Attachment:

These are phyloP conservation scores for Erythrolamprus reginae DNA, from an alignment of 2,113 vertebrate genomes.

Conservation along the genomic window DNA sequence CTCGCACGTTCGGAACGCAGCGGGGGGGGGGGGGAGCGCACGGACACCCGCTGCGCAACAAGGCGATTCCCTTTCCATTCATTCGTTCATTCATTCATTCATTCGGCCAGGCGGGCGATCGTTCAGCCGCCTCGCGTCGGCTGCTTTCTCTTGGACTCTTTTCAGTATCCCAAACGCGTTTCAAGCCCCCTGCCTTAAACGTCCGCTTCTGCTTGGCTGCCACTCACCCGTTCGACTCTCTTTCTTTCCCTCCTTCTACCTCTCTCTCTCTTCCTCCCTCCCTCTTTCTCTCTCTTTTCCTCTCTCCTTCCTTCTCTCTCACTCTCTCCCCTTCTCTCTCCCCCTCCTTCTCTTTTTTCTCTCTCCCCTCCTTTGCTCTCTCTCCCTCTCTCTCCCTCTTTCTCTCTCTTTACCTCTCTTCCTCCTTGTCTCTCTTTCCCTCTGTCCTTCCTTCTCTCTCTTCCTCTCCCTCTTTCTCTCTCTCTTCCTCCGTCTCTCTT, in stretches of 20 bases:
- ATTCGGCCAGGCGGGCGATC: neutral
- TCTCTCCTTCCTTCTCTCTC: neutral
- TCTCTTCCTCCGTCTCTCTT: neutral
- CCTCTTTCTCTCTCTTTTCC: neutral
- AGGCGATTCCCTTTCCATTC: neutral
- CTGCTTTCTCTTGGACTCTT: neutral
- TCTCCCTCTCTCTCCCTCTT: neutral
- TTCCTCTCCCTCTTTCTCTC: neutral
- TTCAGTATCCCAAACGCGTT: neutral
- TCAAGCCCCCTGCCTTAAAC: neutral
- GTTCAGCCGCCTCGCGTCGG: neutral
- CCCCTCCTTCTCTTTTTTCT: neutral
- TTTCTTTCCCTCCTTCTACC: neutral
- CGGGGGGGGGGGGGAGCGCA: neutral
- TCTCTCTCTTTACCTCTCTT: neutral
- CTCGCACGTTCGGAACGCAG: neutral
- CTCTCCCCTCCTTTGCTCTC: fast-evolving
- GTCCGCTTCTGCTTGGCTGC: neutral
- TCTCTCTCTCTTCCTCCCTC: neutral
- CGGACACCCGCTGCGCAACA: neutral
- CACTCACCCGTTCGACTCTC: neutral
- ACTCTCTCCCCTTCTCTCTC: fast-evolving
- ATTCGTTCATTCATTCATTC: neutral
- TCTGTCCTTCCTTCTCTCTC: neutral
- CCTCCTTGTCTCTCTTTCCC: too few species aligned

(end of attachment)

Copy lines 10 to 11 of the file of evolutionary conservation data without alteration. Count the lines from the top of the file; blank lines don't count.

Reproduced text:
- TTCCTCTCCCTCTTTCTCTC: neutral
- TTCAGTATCCCAAACGCGTT: neutral